Mydeco Eyedeco Buydeco

By Kate

You heard it here first folks! 

Remember my sneak prevue post?  iPhone + Photos + 3D Objects = Yum! 

Ok, look again (or for the first time) and notice the lead photo. 

Nah, not the 3D object superimposed on the 2D photo.  Look at the person sitting in the chair. 

Yeah, yeah, Brent Hoberman from  Who cares? 

Ahhh, well read this from Retail Technology news! launches the ‘Furnish Your Photo’ app

I’d seen some buzz about this recently on Twitter, but then Fred sent me the link to the Retail Technology article and I thought twas time to share with you 3DP people. 

According to the article:

The interior design retail website said although the app already includes more interior design themed 3D models than any other iPhone app, it plans to expand the range to include approx 75,000 3D models from the catalogue of over 5 million furniture items already available on

So what are you waiting for, iPhone users?  Grab the mydeco app and start making your interior design fantasies reality!  Just take your photos then you mydeco, eyedeco and if you like what you see, buydeco. 



P.S. It’s not only the little white rabbit that’s running out of time.  Time’s running out on mydeco’s Alice in Wonderland 3D room contest as well.  Closing date is THIS Friday!

The Ergonomics of Clumsiness

By Therese

433px-Schweizerhaus18 wikiA funny thing happened last weekend when my husband and I were out, sans kids, enjoying a nice dinner. A very obnoxious patron was seated nearby, demanding faster service by the already efficient waiter. I watched as the waiter skillfully weaved in and out of tables, taking fast turns around corners, all-the-while balancing a huge try full of plates and water glasses, in order to meet the patron at the table quickly. I’m by nature a clumsy person so his ability to move fluidly without dropping anything off the tray amazed me.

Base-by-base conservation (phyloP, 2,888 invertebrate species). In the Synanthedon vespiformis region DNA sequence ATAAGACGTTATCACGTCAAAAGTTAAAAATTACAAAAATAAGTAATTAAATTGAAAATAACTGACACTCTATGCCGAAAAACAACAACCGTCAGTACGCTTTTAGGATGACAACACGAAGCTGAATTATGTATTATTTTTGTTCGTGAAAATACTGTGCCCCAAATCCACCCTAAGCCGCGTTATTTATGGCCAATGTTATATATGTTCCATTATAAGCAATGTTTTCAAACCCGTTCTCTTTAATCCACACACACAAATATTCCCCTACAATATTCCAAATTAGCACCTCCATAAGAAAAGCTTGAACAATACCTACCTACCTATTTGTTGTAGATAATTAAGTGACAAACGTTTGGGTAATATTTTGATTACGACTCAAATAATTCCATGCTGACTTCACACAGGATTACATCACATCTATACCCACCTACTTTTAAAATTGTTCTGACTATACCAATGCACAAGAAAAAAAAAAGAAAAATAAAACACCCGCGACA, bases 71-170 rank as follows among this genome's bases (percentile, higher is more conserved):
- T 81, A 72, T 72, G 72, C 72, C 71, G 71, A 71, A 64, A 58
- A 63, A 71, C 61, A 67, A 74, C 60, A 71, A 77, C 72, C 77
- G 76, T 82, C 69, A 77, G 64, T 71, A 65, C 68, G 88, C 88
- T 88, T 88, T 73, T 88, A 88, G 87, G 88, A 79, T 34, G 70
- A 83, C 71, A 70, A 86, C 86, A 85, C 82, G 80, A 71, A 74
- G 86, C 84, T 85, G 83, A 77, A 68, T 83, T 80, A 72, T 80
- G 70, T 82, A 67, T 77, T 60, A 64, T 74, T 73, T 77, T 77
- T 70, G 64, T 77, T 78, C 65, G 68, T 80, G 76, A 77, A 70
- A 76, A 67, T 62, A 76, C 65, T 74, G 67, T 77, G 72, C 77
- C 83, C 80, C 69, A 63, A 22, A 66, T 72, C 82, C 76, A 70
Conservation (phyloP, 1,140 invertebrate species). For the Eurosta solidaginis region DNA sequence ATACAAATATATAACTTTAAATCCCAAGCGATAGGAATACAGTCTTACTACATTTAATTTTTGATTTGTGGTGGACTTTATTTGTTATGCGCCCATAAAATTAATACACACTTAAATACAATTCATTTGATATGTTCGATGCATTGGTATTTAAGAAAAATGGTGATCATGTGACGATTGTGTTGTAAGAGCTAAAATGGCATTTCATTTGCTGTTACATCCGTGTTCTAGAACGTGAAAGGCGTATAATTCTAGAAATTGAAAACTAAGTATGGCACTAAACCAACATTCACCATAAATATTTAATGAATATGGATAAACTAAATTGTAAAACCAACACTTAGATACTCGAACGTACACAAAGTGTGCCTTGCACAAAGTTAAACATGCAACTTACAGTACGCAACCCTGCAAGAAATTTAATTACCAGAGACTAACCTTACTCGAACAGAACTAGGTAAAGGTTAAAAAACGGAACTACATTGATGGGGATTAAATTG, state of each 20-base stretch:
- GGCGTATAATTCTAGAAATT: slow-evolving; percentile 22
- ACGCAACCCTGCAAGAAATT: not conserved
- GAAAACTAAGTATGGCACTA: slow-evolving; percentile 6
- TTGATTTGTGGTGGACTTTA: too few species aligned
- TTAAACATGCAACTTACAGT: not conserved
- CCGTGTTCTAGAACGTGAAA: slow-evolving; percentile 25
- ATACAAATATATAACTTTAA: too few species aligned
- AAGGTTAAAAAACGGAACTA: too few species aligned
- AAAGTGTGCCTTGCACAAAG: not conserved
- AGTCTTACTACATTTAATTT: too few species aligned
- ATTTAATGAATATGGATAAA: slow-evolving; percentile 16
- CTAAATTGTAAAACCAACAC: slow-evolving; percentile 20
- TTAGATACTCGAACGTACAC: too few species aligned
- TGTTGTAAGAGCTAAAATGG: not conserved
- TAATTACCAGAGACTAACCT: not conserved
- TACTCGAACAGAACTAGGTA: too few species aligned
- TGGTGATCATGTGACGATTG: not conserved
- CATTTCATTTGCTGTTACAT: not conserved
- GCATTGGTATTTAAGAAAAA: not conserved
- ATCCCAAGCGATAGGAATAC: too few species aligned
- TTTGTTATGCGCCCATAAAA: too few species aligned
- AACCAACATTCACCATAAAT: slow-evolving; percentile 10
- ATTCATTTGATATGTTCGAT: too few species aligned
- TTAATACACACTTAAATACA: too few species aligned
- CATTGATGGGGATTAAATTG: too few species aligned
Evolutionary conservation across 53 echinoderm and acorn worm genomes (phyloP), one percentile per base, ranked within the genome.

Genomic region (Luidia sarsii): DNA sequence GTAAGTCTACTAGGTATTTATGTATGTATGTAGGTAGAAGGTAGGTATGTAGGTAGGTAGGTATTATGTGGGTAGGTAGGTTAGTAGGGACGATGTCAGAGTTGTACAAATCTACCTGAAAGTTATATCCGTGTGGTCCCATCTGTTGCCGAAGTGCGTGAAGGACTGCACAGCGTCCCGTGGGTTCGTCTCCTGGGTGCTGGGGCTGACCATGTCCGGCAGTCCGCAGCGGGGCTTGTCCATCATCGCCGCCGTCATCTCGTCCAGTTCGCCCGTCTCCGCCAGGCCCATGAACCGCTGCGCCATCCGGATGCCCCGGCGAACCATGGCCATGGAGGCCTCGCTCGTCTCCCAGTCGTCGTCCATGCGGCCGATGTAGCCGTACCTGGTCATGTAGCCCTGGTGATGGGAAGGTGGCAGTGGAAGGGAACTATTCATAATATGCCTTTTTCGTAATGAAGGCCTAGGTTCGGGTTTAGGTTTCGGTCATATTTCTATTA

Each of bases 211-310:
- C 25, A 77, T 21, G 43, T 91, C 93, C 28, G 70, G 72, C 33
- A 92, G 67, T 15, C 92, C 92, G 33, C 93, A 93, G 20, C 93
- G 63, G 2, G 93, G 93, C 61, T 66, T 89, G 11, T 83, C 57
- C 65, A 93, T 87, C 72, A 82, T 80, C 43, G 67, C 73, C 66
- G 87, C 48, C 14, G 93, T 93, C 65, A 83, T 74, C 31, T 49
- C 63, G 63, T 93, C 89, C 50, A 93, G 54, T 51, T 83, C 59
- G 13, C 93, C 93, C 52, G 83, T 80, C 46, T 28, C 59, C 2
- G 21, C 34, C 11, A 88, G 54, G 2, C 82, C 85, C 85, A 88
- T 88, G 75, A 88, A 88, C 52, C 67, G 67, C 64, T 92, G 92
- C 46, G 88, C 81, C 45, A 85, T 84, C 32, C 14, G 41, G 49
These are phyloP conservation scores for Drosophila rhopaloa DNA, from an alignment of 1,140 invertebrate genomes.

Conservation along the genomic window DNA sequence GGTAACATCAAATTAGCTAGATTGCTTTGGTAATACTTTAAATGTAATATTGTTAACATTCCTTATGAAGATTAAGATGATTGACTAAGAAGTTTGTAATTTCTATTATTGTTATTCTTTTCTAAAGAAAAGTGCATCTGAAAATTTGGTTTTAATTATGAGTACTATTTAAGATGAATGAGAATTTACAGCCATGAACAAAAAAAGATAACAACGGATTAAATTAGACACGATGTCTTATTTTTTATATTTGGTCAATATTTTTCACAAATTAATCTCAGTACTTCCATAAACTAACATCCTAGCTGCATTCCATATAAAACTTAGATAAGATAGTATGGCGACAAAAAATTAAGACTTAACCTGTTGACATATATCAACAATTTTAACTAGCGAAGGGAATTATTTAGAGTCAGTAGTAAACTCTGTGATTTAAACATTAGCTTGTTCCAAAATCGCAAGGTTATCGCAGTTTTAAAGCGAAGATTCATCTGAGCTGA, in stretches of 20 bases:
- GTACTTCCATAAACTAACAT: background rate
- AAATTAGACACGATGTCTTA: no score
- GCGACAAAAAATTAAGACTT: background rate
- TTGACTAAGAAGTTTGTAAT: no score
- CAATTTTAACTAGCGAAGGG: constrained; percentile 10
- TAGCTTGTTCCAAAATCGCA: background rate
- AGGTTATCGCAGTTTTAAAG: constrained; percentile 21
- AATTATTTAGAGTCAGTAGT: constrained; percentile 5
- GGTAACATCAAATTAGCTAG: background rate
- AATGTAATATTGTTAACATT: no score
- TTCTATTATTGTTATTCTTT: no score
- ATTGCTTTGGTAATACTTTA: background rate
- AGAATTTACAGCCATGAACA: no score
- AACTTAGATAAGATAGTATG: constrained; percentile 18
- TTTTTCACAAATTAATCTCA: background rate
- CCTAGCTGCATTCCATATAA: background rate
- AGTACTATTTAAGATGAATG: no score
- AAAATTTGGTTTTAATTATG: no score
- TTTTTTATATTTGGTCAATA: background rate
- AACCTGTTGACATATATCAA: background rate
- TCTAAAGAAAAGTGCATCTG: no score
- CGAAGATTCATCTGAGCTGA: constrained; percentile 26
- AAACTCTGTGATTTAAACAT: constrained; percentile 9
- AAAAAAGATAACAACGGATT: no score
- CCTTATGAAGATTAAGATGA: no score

Then it happened.

An unexpected obstacle appeared: another customer, unaware, stretched his legs right in the way of the approaching waiter. I gasped when I realized he was milliseconds away from imminent disaster. I obviously didn’t give the waiter enough credit because he must have caught sight of the foot, stepped over it and appeared at the obnoxious patron’s table with everything intact. “Incredible,” I remarked to my husband, adding that it wouldn’t have been horrible if food landed on that annoying guy.

Then we got talking about how good the waiter was. His structured movement, ability to weave around tables and avoid collisions, keeping all obstacles and people away from any accidents was truly impressive! It got me thinking about how similar a waiter is to a production worker in manufacturing.

Seriously, there are commonalities. Think about it.

In both instances people (industry workers and waiters) move objects, both often use the same muscles (arms) through repetitive use, work directly with physical objects (machinery or dinner plates), need to time their movements (with equipment versus a waiter bringing food to the table).